The rich nations of the world have devised a set of technical principles that could revolutionize corporate taxation for multinational corporations and generate $ 100 billion in additional tax revenues worldwide.
The plans of the new system are ready to be implemented if a political agreement can be reached next year, the OECD said on Monday.
The Paris-based organization has sought consensus among more than 135 nations on reforms that would allow tax authorities to levy up to 4 percent more corporate tax.
The question of whether an international political agreement can be reached on tax changes will be one of the first big tests for the next US president after the November elections. America is the main reason political progress has stalled on a deal.
Pascal Saint-Amans, Head of Tax Administration at the OECD, said in an interview with the FT: "We have the building blocks ready for the moment when the political dynamics change."
The technical work on the new framework, which has been carried out at the OECD for more than a year, has produced blueprints that have been internationally agreed as long as the political differences that have weighed on the talks this year can be bridged in 2021.
Failure to pass reforms would likely lead to trade wars costing 1 percent of global national income, the OECD warned.
"We won't reach an agreement this year, but we've been working on what [a unified global corporate tax system] should look like," said Saint-Amans.
This week all G20 members will reiterate their desire for an agreement, but are not expected to indicate whether they are ready to make the necessary political compromises.
The Independent Commission on International Business Taxation Reform, an advocacy group looking to take action against multinational taxes, said the lack of political agreement shows that countries have "a false sense of the national interest [that is] protecting multinational corporations serves ".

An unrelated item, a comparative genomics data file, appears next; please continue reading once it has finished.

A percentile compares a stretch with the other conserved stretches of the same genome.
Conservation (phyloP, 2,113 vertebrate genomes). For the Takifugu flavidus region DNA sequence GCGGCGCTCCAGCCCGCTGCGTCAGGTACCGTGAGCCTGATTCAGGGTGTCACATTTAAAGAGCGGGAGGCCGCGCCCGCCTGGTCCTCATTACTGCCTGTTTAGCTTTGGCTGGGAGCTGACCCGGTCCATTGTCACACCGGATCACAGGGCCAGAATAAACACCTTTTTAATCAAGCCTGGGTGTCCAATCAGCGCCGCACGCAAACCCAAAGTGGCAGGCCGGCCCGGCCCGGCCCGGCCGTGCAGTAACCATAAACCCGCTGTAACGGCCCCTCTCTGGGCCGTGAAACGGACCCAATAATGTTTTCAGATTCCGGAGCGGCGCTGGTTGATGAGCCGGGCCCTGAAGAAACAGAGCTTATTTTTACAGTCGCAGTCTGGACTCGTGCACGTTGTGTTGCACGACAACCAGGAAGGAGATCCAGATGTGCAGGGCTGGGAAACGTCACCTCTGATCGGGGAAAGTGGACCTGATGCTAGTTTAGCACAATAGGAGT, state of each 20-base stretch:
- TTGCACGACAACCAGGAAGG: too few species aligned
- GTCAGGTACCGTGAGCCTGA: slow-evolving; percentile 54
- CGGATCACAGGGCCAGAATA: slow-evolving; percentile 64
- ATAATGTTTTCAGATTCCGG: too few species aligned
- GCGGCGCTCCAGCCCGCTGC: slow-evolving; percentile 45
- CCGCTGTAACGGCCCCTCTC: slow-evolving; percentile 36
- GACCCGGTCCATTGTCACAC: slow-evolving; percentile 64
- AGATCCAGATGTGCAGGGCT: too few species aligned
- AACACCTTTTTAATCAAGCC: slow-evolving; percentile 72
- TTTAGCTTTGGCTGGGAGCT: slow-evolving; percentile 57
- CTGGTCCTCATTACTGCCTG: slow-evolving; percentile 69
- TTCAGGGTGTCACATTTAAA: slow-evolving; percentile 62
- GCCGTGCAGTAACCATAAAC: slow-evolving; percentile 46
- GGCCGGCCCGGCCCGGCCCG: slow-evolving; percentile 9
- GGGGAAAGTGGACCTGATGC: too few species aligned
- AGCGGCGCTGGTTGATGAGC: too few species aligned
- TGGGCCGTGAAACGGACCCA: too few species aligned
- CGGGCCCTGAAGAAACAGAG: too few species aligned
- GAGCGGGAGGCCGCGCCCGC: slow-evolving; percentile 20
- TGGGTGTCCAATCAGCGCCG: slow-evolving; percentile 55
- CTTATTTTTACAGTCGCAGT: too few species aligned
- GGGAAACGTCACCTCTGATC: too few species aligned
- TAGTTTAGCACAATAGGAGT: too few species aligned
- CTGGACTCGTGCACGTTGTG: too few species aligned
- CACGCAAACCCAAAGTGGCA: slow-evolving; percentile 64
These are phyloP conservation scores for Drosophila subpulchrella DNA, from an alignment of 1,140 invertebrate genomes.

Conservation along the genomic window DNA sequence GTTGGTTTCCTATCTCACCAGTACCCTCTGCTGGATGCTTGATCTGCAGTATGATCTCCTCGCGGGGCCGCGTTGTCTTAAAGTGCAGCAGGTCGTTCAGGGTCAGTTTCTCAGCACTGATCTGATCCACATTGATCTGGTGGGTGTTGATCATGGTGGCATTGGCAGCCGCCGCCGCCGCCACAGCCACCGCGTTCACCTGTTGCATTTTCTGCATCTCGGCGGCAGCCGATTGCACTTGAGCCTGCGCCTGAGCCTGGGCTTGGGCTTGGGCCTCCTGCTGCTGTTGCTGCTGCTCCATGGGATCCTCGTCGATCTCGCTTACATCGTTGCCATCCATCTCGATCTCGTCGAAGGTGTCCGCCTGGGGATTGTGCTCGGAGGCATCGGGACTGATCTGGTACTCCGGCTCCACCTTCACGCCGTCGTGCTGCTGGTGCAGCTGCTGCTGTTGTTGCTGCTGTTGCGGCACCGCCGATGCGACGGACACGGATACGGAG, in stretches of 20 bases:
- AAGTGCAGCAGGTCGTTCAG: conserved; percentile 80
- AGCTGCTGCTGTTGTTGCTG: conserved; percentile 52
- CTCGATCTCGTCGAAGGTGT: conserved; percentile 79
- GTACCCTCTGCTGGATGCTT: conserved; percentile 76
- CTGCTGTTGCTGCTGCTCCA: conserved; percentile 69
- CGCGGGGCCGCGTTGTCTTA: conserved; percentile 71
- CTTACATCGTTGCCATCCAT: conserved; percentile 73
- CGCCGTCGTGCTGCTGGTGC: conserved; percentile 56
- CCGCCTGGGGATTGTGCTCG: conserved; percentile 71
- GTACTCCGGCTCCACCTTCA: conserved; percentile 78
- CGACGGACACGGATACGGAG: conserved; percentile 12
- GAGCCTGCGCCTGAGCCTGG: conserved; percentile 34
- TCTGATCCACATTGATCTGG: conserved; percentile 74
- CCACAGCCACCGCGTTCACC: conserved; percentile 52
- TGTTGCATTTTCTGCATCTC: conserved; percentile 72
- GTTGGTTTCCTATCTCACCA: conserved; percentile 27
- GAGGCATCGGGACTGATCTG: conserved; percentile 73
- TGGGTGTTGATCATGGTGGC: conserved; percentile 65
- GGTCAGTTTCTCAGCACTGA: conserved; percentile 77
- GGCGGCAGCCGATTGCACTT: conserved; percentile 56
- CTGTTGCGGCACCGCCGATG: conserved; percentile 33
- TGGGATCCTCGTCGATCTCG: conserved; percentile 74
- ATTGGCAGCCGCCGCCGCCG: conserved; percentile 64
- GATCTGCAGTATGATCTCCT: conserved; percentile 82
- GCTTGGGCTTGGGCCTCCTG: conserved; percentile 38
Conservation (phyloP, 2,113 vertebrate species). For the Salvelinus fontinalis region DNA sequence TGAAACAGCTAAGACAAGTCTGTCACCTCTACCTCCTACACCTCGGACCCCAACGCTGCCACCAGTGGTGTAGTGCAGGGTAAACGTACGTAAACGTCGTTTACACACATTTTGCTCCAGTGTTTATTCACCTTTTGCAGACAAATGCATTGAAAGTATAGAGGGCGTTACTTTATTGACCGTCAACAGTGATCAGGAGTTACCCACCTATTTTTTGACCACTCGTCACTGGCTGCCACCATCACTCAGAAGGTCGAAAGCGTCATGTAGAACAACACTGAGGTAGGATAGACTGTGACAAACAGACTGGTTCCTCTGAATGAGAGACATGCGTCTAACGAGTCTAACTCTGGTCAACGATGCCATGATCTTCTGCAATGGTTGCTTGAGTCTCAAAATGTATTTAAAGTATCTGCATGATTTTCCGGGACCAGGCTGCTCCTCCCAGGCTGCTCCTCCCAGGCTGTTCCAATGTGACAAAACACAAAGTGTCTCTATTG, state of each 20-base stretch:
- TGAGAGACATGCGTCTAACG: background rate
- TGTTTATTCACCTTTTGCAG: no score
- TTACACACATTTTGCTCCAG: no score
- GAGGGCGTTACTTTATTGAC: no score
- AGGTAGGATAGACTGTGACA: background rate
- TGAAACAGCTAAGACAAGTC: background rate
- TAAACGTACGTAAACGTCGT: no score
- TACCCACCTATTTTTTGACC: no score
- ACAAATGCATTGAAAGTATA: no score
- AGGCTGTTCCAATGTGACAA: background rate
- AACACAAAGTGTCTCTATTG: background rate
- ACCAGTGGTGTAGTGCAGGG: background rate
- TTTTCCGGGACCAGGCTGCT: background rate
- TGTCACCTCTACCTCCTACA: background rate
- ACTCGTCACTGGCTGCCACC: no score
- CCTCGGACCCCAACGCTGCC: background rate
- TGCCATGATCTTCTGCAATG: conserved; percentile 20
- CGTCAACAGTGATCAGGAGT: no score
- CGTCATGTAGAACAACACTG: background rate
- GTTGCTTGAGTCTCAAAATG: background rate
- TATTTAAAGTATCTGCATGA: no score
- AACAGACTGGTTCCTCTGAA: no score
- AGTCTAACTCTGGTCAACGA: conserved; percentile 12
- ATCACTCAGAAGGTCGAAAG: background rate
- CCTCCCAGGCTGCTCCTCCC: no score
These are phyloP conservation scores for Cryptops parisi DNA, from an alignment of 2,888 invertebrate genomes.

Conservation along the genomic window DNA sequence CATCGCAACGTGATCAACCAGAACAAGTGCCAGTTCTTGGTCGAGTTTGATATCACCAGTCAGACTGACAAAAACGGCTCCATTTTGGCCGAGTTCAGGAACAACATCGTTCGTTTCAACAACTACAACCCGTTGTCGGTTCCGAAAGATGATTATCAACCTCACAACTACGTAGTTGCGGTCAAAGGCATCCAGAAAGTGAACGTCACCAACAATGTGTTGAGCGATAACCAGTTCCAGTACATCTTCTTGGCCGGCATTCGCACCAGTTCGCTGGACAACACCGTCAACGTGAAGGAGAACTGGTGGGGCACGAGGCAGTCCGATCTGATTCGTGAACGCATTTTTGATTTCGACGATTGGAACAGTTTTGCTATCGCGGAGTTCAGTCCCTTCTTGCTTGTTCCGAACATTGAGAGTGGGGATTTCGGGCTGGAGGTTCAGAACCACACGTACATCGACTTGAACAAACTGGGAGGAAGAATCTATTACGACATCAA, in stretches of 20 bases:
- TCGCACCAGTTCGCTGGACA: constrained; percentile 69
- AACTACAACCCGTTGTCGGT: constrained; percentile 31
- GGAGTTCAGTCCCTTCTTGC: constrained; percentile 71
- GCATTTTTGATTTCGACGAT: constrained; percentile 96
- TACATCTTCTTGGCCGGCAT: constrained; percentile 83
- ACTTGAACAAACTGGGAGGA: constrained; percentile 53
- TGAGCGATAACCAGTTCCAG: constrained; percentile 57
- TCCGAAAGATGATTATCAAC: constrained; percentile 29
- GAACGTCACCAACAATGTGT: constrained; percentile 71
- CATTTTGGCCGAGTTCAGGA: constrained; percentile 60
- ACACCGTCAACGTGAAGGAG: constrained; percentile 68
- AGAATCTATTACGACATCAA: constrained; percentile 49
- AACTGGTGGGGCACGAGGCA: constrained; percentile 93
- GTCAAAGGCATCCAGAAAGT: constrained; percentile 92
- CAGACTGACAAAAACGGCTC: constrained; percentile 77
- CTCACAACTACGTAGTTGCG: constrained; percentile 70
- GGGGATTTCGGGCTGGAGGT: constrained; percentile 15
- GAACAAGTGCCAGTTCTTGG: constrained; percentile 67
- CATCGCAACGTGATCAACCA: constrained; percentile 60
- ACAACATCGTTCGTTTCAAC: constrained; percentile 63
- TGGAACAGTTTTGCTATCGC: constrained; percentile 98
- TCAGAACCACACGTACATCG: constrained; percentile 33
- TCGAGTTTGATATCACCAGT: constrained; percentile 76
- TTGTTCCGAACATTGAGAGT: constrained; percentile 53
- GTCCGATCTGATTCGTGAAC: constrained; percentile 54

She called on countries to push digital taxes to get the multinationals and nations to come to an agreement in 2021.
The OECD's blueprint includes two main pillars to ensure that multinational corporations pay corporate taxes on profits in which they operate and cannot shift them to tax havens to evade tax authorities around the world.
The first element is intended to revolutionize corporate taxation. Highly profitable multinational corporations, including US tech giants and European luxury goods companies, would find that some of their global profits are shared among the countries their customers are in, even if they sell remotely.
This element would be quite small at first, but it would be a fundamental change from the current system where corporate tax is based on a company's physical location.
This element of reform wouldn't bring much additional revenue, but would redistribute around $ 100 billion in corporate tax revenue around the world – to ensure that companies like Google, Amazon and Facebook in Europe and developing countries, as well as LVMH and Mercedes-Benz, pay more taxes paid more in the US.
The second pillar would be an effective minimum corporate tax rate that any multinational corporation would have to pay regardless of where it is headquartered. If a company were located in a tax haven with low corporate rates, other countries would have the right to levy taxes up to the global minimum, removing the incentive to shift profits to low-tax areas.
In total, the two pillars could bring in up to $ 100 billion a year without raising corporate tax rates, including the amount the US is already collecting from a similar mechanism it is already unilaterally applying.
Increasing the effectiveness of corporate tax collection would reduce the investment of multinationals a little, but it would cost less than 0.1 percent of global gross domestic product, according to the OECD.
The alternative is that countries would continue to take unilateral measures such as taxing digital services – a move that is causing anger across the US political spectrum as many of their politicians believe these measures unfairly discriminate against American companies.
If the world went down this path, the result would be "an increase in uncoordinated and unilateral tax measures and an increase in harmful tax and trade disputes," which would cost up to 1 percent of global GDP, the OECD warned.
To reach an agreement, the next US government will likely have to admit that US companies cannot treat the first pillar as voluntary.
The UK and France insist on this as part of a global compromise, although some other European countries believe that an agreement could be reached on the second pillar alone.